However, for the ancient Israelites, land was very much important, it signified that they were chosen by God and were given a piece of the Promised Land that was designated for them specifically. Their ancestral inheritance wasn’t just a real estate deal in the making, it was a slice of God’s creation that they were caring for on God’s behalf. It wasn’t the land that was important, it was the connection to his ancestors that Naboth was refusing to part with. It wasn’t the vines that he valued, it was his part of the promise God made to his people that Naboth wanted to maintain.
As someone who shares a name with his father, grandfather, and great-grandfather, I can certainly understand wanting to maintain a connection to a rich family history. I’d imagine that this church values its history just as much as I value mine, and treasures every connection it has with the great cloud of witnesses that has gone before us. The joke I grew up with is “How many Presbyterians does it take to change a lightbulb? Change? My Grandmother donated that lightbulb!”
However, as rich as that history is, it’s not what sets us apart. Paul writes in our Galatians passage, “we ourselves are Jews by birth and not Gentile Sinners; yet we know that a person is not justified by the law, but through the faith of Jesus Christ.” Paul had that rich history, and could probably trace his family lineage all the way back to Egypt. He knew the law, and followed it as closely as he could, so much so that he persecuted the biggest threat to his faith and heritage that he saw during his lifetime: Christianity. Paul eventually converted to Christianity in the well-known story of the Damascus Road experience. He eventually went out and ministered to the Gentiles, when Christianity had previously been a sect of Judaism. Did he abandon the history he had previously held so dear? By no means. Paul recognizes that his background played an important part in history, and in the redemption of the world. God gave us the Law so that we would realize we need God.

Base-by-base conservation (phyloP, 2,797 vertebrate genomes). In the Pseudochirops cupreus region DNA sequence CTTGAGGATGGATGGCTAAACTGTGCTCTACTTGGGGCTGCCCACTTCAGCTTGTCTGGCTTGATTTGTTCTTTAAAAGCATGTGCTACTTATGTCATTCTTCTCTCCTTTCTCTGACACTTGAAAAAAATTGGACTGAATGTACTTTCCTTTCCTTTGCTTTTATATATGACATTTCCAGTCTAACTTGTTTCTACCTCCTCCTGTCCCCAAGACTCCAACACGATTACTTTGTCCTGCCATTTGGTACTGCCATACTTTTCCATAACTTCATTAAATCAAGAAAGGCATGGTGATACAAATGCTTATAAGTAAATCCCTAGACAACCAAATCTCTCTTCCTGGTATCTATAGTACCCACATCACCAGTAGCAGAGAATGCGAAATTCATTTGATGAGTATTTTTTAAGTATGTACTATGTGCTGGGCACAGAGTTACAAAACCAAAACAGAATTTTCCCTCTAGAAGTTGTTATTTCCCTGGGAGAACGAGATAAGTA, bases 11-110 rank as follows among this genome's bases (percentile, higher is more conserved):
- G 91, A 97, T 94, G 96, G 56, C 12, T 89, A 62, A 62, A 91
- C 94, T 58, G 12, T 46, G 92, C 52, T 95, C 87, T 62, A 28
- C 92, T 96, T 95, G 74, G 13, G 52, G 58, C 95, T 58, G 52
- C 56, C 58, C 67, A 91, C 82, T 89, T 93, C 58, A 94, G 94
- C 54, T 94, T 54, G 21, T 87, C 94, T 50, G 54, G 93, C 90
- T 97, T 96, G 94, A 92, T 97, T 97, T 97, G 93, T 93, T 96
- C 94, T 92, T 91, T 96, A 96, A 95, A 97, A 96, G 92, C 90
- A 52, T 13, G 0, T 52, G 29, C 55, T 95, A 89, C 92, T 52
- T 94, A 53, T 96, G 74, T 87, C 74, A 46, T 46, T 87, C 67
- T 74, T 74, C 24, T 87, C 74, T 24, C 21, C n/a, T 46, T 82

Paul’s understanding of the law is what gives him the tools he needs to understand the importance of God’s Grace through Christ. In last week’s Galatian’s passage, Paul described how he was set aside before he was even born, called through God’s Grace. His past wasn’t something to be hidden, or resisted, it’s what made him who he was. It’s what gave him the lens he needed to interpret God’s word and spread the Gospel to Europe, moving Christianity from the attics of Jerusalem to the world.
Back in the vineyard, Naboth is centuries away from knowing how all of this would transpire. But he does know that he too is set aside, although he doesn’t know for what. By selling his land, he’s giving up on his part of the promised land, his part of God’s covenant, his identity as a member of God’s chose people, and Naboth is not for sale.